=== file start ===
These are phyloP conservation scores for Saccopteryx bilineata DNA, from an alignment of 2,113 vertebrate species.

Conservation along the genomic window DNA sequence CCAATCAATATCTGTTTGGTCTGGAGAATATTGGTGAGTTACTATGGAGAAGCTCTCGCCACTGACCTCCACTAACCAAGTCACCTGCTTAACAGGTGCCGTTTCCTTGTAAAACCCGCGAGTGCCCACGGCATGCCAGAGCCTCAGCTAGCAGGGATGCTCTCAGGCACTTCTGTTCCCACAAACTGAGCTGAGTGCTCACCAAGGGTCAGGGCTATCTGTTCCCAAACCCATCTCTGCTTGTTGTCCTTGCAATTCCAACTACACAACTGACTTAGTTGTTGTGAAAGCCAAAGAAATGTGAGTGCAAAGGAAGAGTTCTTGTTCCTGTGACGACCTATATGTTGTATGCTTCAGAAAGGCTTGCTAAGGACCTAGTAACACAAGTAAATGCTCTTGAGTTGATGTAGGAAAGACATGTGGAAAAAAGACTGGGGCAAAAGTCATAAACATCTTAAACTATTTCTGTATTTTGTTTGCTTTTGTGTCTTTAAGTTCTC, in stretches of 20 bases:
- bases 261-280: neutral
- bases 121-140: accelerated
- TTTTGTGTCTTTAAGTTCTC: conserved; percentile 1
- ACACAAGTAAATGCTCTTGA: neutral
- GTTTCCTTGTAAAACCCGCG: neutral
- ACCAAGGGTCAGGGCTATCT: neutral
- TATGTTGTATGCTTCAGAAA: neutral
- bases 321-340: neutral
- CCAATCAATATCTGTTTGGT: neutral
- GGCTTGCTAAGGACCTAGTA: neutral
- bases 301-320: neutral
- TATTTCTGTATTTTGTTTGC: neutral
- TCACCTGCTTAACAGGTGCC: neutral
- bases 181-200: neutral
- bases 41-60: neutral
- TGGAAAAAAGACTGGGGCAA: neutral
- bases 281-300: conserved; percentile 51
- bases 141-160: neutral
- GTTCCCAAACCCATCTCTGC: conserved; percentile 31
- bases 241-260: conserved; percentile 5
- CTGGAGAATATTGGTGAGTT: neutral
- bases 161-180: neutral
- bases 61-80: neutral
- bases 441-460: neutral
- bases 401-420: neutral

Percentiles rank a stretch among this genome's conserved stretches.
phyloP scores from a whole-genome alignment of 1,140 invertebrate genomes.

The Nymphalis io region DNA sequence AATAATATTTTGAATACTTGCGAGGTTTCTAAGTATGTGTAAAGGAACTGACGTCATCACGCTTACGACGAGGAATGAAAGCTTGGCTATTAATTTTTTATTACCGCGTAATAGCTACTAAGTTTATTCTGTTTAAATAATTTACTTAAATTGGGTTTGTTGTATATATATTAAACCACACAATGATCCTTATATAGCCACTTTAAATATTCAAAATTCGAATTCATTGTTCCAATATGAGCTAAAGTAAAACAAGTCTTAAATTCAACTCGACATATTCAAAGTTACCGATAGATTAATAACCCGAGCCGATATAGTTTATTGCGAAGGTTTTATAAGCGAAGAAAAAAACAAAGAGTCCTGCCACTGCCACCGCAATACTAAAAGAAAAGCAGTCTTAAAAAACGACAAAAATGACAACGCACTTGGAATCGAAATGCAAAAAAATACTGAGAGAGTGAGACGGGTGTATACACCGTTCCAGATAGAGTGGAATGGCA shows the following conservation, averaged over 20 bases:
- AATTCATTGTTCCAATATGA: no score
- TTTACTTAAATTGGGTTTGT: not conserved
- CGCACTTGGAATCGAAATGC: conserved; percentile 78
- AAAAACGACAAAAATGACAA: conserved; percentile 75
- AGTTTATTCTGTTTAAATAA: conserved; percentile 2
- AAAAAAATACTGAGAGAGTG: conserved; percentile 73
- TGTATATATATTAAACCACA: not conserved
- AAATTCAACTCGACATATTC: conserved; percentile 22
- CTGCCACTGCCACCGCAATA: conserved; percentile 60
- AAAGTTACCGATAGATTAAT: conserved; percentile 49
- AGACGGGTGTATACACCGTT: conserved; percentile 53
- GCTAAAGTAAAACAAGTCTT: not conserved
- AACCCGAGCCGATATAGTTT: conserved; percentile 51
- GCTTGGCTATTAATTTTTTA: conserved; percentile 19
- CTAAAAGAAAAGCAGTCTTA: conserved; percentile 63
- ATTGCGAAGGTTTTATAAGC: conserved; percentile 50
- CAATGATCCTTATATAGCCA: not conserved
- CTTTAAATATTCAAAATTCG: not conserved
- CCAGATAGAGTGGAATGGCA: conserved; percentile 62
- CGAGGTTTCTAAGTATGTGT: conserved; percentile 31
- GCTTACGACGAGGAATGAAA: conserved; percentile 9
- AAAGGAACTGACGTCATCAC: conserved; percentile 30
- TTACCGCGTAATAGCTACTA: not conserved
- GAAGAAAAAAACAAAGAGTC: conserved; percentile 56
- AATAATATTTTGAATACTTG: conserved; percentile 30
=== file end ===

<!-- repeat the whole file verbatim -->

These are phyloP conservation scores for Saccopteryx bilineata DNA, from an alignment of 2,113 vertebrate species.

Conservation along the genomic window DNA sequence CCAATCAATATCTGTTTGGTCTGGAGAATATTGGTGAGTTACTATGGAGAAGCTCTCGCCACTGACCTCCACTAACCAAGTCACCTGCTTAACAGGTGCCGTTTCCTTGTAAAACCCGCGAGTGCCCACGGCATGCCAGAGCCTCAGCTAGCAGGGATGCTCTCAGGCACTTCTGTTCCCACAAACTGAGCTGAGTGCTCACCAAGGGTCAGGGCTATCTGTTCCCAAACCCATCTCTGCTTGTTGTCCTTGCAATTCCAACTACACAACTGACTTAGTTGTTGTGAAAGCCAAAGAAATGTGAGTGCAAAGGAAGAGTTCTTGTTCCTGTGACGACCTATATGTTGTATGCTTCAGAAAGGCTTGCTAAGGACCTAGTAACACAAGTAAATGCTCTTGAGTTGATGTAGGAAAGACATGTGGAAAAAAGACTGGGGCAAAAGTCATAAACATCTTAAACTATTTCTGTATTTTGTTTGCTTTTGTGTCTTTAAGTTCTC, in stretches of 20 bases:
- bases 261-280: neutral
- bases 121-140: accelerated
- TTTTGTGTCTTTAAGTTCTC: conserved; percentile 1
- ACACAAGTAAATGCTCTTGA: neutral
- GTTTCCTTGTAAAACCCGCG: neutral
- ACCAAGGGTCAGGGCTATCT: neutral
- TATGTTGTATGCTTCAGAAA: neutral
- bases 321-340: neutral
- CCAATCAATATCTGTTTGGT: neutral
- GGCTTGCTAAGGACCTAGTA: neutral
- bases 301-320: neutral
- TATTTCTGTATTTTGTTTGC: neutral
- TCACCTGCTTAACAGGTGCC: neutral
- bases 181-200: neutral
- bases 41-60: neutral
- TGGAAAAAAGACTGGGGCAA: neutral
- bases 281-300: conserved; percentile 51
- bases 141-160: neutral
- GTTCCCAAACCCATCTCTGC: conserved; percentile 31
- bases 241-260: conserved; percentile 5
- CTGGAGAATATTGGTGAGTT: neutral
- bases 161-180: neutral
- bases 61-80: neutral
- bases 441-460: neutral
- bases 401-420: neutral

Percentiles rank a stretch among this genome's conserved stretches.
phyloP scores from a whole-genome alignment of 1,140 invertebrate genomes.

The Nymphalis io region DNA sequence AATAATATTTTGAATACTTGCGAGGTTTCTAAGTATGTGTAAAGGAACTGACGTCATCACGCTTACGACGAGGAATGAAAGCTTGGCTATTAATTTTTTATTACCGCGTAATAGCTACTAAGTTTATTCTGTTTAAATAATTTACTTAAATTGGGTTTGTTGTATATATATTAAACCACACAATGATCCTTATATAGCCACTTTAAATATTCAAAATTCGAATTCATTGTTCCAATATGAGCTAAAGTAAAACAAGTCTTAAATTCAACTCGACATATTCAAAGTTACCGATAGATTAATAACCCGAGCCGATATAGTTTATTGCGAAGGTTTTATAAGCGAAGAAAAAAACAAAGAGTCCTGCCACTGCCACCGCAATACTAAAAGAAAAGCAGTCTTAAAAAACGACAAAAATGACAACGCACTTGGAATCGAAATGCAAAAAAATACTGAGAGAGTGAGACGGGTGTATACACCGTTCCAGATAGAGTGGAATGGCA shows the following conservation, averaged over 20 bases:
- AATTCATTGTTCCAATATGA: no score
- TTTACTTAAATTGGGTTTGT: not conserved
- CGCACTTGGAATCGAAATGC: conserved; percentile 78
- AAAAACGACAAAAATGACAA: conserved; percentile 75
- AGTTTATTCTGTTTAAATAA: conserved; percentile 2
- AAAAAAATACTGAGAGAGTG: conserved; percentile 73
- TGTATATATATTAAACCACA: not conserved
- AAATTCAACTCGACATATTC: conserved; percentile 22
- CTGCCACTGCCACCGCAATA: conserved; percentile 60
- AAAGTTACCGATAGATTAAT: conserved; percentile 49
- AGACGGGTGTATACACCGTT: conserved; percentile 53
- GCTAAAGTAAAACAAGTCTT: not conserved
- AACCCGAGCCGATATAGTTT: conserved; percentile 51
- GCTTGGCTATTAATTTTTTA: conserved; percentile 19
- CTAAAAGAAAAGCAGTCTTA: conserved; percentile 63
- ATTGCGAAGGTTTTATAAGC: conserved; percentile 50
- CAATGATCCTTATATAGCCA: not conserved
- CTTTAAATATTCAAAATTCG: not conserved
- CCAGATAGAGTGGAATGGCA: conserved; percentile 62
- CGAGGTTTCTAAGTATGTGT: conserved; percentile 31
- GCTTACGACGAGGAATGAAA: conserved; percentile 9
- AAAGGAACTGACGTCATCAC: conserved; percentile 30
- TTACCGCGTAATAGCTACTA: not conserved
- GAAGAAAAAAACAAAGAGTC: conserved; percentile 56
- AATAATATTTTGAATACTTG: conserved; percentile 30